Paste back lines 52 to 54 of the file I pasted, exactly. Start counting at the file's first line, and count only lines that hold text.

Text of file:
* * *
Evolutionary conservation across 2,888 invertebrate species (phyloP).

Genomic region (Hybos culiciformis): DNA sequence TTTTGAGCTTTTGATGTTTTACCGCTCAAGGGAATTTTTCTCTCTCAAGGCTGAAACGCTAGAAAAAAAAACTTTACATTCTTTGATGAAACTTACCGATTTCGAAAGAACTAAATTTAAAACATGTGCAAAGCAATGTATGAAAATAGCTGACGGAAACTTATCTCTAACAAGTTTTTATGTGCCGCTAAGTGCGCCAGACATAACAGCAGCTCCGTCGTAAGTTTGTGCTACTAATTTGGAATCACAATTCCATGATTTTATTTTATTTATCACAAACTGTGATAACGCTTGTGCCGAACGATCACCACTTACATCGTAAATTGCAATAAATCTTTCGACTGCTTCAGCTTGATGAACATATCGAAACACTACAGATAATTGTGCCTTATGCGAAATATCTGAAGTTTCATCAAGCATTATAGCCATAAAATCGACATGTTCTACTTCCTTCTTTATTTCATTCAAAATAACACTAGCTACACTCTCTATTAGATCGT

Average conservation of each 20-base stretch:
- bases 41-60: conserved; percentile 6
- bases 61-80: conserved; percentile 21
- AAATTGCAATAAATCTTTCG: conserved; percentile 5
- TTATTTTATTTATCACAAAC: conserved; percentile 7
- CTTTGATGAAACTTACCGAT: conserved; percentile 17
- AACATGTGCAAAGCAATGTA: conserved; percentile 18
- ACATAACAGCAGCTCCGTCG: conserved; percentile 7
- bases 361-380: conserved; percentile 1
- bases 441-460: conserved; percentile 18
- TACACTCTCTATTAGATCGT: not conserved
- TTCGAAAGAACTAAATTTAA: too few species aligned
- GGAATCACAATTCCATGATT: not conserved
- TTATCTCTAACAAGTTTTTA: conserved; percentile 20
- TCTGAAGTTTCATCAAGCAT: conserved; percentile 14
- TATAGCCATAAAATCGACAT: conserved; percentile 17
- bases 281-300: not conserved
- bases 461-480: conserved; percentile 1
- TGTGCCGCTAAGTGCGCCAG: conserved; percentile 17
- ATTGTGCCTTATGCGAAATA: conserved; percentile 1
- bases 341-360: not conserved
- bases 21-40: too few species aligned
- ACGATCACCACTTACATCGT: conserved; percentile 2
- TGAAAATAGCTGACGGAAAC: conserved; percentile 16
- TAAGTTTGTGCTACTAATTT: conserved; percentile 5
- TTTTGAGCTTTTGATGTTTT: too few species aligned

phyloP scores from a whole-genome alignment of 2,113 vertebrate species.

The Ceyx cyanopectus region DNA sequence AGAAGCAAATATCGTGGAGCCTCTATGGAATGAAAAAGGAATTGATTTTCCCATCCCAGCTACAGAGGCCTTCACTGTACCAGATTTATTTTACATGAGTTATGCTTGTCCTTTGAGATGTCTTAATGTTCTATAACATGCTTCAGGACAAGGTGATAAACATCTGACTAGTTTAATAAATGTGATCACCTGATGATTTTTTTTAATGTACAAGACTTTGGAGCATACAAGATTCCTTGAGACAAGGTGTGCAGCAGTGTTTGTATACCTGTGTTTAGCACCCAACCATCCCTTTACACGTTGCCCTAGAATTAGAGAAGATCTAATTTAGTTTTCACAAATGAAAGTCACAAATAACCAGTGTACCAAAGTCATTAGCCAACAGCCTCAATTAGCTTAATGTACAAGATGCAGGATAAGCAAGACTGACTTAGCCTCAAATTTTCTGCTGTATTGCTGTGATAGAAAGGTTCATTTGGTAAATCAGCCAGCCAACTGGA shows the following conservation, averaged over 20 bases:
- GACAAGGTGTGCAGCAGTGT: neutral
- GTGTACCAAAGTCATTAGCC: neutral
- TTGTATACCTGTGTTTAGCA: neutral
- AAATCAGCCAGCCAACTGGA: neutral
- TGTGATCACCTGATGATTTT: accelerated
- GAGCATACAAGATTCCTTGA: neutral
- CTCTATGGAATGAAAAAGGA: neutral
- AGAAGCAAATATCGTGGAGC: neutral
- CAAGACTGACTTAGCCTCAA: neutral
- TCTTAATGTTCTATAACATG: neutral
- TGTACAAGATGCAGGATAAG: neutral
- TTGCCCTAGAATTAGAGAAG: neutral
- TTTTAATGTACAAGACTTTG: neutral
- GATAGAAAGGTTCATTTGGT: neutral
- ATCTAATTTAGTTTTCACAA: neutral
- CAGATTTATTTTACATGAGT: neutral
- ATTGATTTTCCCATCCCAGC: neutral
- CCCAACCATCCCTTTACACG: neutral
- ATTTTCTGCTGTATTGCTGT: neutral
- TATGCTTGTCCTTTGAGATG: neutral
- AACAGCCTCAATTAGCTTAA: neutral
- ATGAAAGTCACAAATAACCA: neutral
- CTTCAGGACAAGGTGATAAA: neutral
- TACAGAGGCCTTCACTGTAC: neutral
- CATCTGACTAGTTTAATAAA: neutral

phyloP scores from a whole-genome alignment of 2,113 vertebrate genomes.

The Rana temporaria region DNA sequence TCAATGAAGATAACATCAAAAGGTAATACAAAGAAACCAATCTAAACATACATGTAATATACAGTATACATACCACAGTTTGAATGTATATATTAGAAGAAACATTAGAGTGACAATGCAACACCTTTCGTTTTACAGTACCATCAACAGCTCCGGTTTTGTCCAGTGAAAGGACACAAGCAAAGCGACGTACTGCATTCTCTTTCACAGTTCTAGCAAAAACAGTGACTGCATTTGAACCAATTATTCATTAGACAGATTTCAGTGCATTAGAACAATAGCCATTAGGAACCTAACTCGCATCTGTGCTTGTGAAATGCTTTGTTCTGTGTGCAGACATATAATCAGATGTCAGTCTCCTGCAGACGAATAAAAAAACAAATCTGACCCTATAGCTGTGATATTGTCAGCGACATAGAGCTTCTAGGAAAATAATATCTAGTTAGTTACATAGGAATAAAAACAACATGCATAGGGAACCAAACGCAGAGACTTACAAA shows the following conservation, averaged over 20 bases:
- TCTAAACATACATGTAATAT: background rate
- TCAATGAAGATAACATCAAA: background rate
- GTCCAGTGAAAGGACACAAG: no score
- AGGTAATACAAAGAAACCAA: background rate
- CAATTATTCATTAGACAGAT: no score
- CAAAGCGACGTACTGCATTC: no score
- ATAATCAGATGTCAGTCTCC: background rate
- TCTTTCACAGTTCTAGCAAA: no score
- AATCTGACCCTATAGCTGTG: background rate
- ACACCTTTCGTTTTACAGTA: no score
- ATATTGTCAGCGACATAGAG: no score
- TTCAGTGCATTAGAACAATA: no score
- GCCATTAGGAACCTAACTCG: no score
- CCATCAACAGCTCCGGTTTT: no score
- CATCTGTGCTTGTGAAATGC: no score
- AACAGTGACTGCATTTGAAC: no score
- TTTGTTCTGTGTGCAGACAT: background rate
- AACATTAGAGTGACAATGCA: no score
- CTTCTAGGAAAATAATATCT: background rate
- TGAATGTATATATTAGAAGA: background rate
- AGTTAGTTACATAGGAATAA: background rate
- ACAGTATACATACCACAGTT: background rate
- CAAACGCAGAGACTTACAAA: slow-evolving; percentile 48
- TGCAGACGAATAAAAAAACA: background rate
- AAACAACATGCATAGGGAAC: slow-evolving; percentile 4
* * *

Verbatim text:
- ATGAAAGTCACAAATAACCA: neutral
- CTTCAGGACAAGGTGATAAA: neutral
- TACAGAGGCCTTCACTGTAC: neutral